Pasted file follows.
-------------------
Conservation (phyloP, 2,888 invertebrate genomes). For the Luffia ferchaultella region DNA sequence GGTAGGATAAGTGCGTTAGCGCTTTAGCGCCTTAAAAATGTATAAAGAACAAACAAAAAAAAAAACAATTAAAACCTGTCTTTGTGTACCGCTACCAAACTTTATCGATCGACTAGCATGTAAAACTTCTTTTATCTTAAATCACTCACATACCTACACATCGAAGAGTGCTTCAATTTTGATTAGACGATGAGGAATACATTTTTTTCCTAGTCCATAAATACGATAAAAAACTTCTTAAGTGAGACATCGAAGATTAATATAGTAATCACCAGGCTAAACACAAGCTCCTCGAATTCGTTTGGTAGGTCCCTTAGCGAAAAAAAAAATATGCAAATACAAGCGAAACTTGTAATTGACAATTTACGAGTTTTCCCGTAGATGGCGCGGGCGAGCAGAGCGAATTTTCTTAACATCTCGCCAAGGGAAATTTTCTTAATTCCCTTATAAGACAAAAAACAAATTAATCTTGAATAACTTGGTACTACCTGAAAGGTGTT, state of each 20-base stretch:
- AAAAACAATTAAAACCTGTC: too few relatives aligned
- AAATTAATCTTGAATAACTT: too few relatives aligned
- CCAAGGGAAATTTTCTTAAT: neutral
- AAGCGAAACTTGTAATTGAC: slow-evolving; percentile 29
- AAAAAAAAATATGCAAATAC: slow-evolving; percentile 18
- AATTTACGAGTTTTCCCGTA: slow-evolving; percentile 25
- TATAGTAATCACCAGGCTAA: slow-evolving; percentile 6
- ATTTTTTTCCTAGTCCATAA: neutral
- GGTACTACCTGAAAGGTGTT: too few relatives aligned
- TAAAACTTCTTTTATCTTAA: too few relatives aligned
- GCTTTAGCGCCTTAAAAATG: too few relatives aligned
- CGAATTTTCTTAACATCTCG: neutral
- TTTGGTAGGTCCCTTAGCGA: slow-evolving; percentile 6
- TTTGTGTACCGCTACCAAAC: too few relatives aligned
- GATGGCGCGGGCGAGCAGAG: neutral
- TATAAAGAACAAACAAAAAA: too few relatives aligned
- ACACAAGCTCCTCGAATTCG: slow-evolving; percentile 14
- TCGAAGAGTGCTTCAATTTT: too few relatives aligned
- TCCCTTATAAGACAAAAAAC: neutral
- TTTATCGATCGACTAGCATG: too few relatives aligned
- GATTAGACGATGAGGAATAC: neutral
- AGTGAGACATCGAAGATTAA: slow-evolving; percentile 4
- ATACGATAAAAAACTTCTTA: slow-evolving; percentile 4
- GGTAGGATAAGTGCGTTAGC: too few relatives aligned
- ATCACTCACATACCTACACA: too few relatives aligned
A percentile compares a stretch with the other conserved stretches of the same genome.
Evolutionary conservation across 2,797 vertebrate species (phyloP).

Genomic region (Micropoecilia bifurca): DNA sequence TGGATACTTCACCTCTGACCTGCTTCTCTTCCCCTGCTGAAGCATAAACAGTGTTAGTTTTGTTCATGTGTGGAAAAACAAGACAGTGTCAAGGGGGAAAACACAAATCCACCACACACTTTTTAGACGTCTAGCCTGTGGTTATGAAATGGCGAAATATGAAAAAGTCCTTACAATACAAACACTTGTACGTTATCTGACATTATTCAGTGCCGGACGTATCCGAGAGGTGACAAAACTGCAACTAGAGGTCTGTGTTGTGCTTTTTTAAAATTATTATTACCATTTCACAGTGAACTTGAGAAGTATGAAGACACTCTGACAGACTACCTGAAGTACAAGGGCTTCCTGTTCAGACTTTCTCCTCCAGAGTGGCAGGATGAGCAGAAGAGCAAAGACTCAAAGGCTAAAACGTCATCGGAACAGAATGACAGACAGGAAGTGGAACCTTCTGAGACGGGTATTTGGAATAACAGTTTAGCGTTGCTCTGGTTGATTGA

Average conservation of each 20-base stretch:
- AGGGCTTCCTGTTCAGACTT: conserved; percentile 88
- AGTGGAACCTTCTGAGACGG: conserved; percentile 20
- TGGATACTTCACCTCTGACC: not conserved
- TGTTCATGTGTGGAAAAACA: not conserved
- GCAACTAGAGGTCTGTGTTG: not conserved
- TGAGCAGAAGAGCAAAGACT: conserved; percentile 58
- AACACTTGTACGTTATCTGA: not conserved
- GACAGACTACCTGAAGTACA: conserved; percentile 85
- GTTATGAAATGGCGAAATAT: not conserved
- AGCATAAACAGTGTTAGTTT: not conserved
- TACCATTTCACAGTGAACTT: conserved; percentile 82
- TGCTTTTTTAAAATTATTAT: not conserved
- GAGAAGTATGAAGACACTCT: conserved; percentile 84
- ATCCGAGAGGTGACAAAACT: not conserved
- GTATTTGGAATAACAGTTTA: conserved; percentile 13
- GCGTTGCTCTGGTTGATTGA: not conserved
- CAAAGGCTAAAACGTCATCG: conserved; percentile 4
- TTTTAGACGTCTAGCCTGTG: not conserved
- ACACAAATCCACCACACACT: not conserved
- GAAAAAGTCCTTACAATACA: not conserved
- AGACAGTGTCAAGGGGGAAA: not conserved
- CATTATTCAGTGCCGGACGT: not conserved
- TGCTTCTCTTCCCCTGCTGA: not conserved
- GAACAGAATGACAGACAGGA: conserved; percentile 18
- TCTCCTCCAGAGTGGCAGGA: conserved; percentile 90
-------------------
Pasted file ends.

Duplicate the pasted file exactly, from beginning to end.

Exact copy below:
Conservation (phyloP, 2,888 invertebrate genomes). For the Luffia ferchaultella region DNA sequence GGTAGGATAAGTGCGTTAGCGCTTTAGCGCCTTAAAAATGTATAAAGAACAAACAAAAAAAAAAACAATTAAAACCTGTCTTTGTGTACCGCTACCAAACTTTATCGATCGACTAGCATGTAAAACTTCTTTTATCTTAAATCACTCACATACCTACACATCGAAGAGTGCTTCAATTTTGATTAGACGATGAGGAATACATTTTTTTCCTAGTCCATAAATACGATAAAAAACTTCTTAAGTGAGACATCGAAGATTAATATAGTAATCACCAGGCTAAACACAAGCTCCTCGAATTCGTTTGGTAGGTCCCTTAGCGAAAAAAAAAATATGCAAATACAAGCGAAACTTGTAATTGACAATTTACGAGTTTTCCCGTAGATGGCGCGGGCGAGCAGAGCGAATTTTCTTAACATCTCGCCAAGGGAAATTTTCTTAATTCCCTTATAAGACAAAAAACAAATTAATCTTGAATAACTTGGTACTACCTGAAAGGTGTT, state of each 20-base stretch:
- AAAAACAATTAAAACCTGTC: too few relatives aligned
- AAATTAATCTTGAATAACTT: too few relatives aligned
- CCAAGGGAAATTTTCTTAAT: neutral
- AAGCGAAACTTGTAATTGAC: slow-evolving; percentile 29
- AAAAAAAAATATGCAAATAC: slow-evolving; percentile 18
- AATTTACGAGTTTTCCCGTA: slow-evolving; percentile 25
- TATAGTAATCACCAGGCTAA: slow-evolving; percentile 6
- ATTTTTTTCCTAGTCCATAA: neutral
- GGTACTACCTGAAAGGTGTT: too few relatives aligned
- TAAAACTTCTTTTATCTTAA: too few relatives aligned
- GCTTTAGCGCCTTAAAAATG: too few relatives aligned
- CGAATTTTCTTAACATCTCG: neutral
- TTTGGTAGGTCCCTTAGCGA: slow-evolving; percentile 6
- TTTGTGTACCGCTACCAAAC: too few relatives aligned
- GATGGCGCGGGCGAGCAGAG: neutral
- TATAAAGAACAAACAAAAAA: too few relatives aligned
- ACACAAGCTCCTCGAATTCG: slow-evolving; percentile 14
- TCGAAGAGTGCTTCAATTTT: too few relatives aligned
- TCCCTTATAAGACAAAAAAC: neutral
- TTTATCGATCGACTAGCATG: too few relatives aligned
- GATTAGACGATGAGGAATAC: neutral
- AGTGAGACATCGAAGATTAA: slow-evolving; percentile 4
- ATACGATAAAAAACTTCTTA: slow-evolving; percentile 4
- GGTAGGATAAGTGCGTTAGC: too few relatives aligned
- ATCACTCACATACCTACACA: too few relatives aligned
A percentile compares a stretch with the other conserved stretches of the same genome.
Evolutionary conservation across 2,797 vertebrate species (phyloP).

Genomic region (Micropoecilia bifurca): DNA sequence TGGATACTTCACCTCTGACCTGCTTCTCTTCCCCTGCTGAAGCATAAACAGTGTTAGTTTTGTTCATGTGTGGAAAAACAAGACAGTGTCAAGGGGGAAAACACAAATCCACCACACACTTTTTAGACGTCTAGCCTGTGGTTATGAAATGGCGAAATATGAAAAAGTCCTTACAATACAAACACTTGTACGTTATCTGACATTATTCAGTGCCGGACGTATCCGAGAGGTGACAAAACTGCAACTAGAGGTCTGTGTTGTGCTTTTTTAAAATTATTATTACCATTTCACAGTGAACTTGAGAAGTATGAAGACACTCTGACAGACTACCTGAAGTACAAGGGCTTCCTGTTCAGACTTTCTCCTCCAGAGTGGCAGGATGAGCAGAAGAGCAAAGACTCAAAGGCTAAAACGTCATCGGAACAGAATGACAGACAGGAAGTGGAACCTTCTGAGACGGGTATTTGGAATAACAGTTTAGCGTTGCTCTGGTTGATTGA

Average conservation of each 20-base stretch:
- AGGGCTTCCTGTTCAGACTT: conserved; percentile 88
- AGTGGAACCTTCTGAGACGG: conserved; percentile 20
- TGGATACTTCACCTCTGACC: not conserved
- TGTTCATGTGTGGAAAAACA: not conserved
- GCAACTAGAGGTCTGTGTTG: not conserved
- TGAGCAGAAGAGCAAAGACT: conserved; percentile 58
- AACACTTGTACGTTATCTGA: not conserved
- GACAGACTACCTGAAGTACA: conserved; percentile 85
- GTTATGAAATGGCGAAATAT: not conserved
- AGCATAAACAGTGTTAGTTT: not conserved
- TACCATTTCACAGTGAACTT: conserved; percentile 82
- TGCTTTTTTAAAATTATTAT: not conserved
- GAGAAGTATGAAGACACTCT: conserved; percentile 84
- ATCCGAGAGGTGACAAAACT: not conserved
- GTATTTGGAATAACAGTTTA: conserved; percentile 13
- GCGTTGCTCTGGTTGATTGA: not conserved
- CAAAGGCTAAAACGTCATCG: conserved; percentile 4
- TTTTAGACGTCTAGCCTGTG: not conserved
- ACACAAATCCACCACACACT: not conserved
- GAAAAAGTCCTTACAATACA: not conserved
- AGACAGTGTCAAGGGGGAAA: not conserved
- CATTATTCAGTGCCGGACGT: not conserved
- TGCTTCTCTTCCCCTGCTGA: not conserved
- GAACAGAATGACAGACAGGA: conserved; percentile 18
- TCTCCTCCAGAGTGGCAGGA: conserved; percentile 90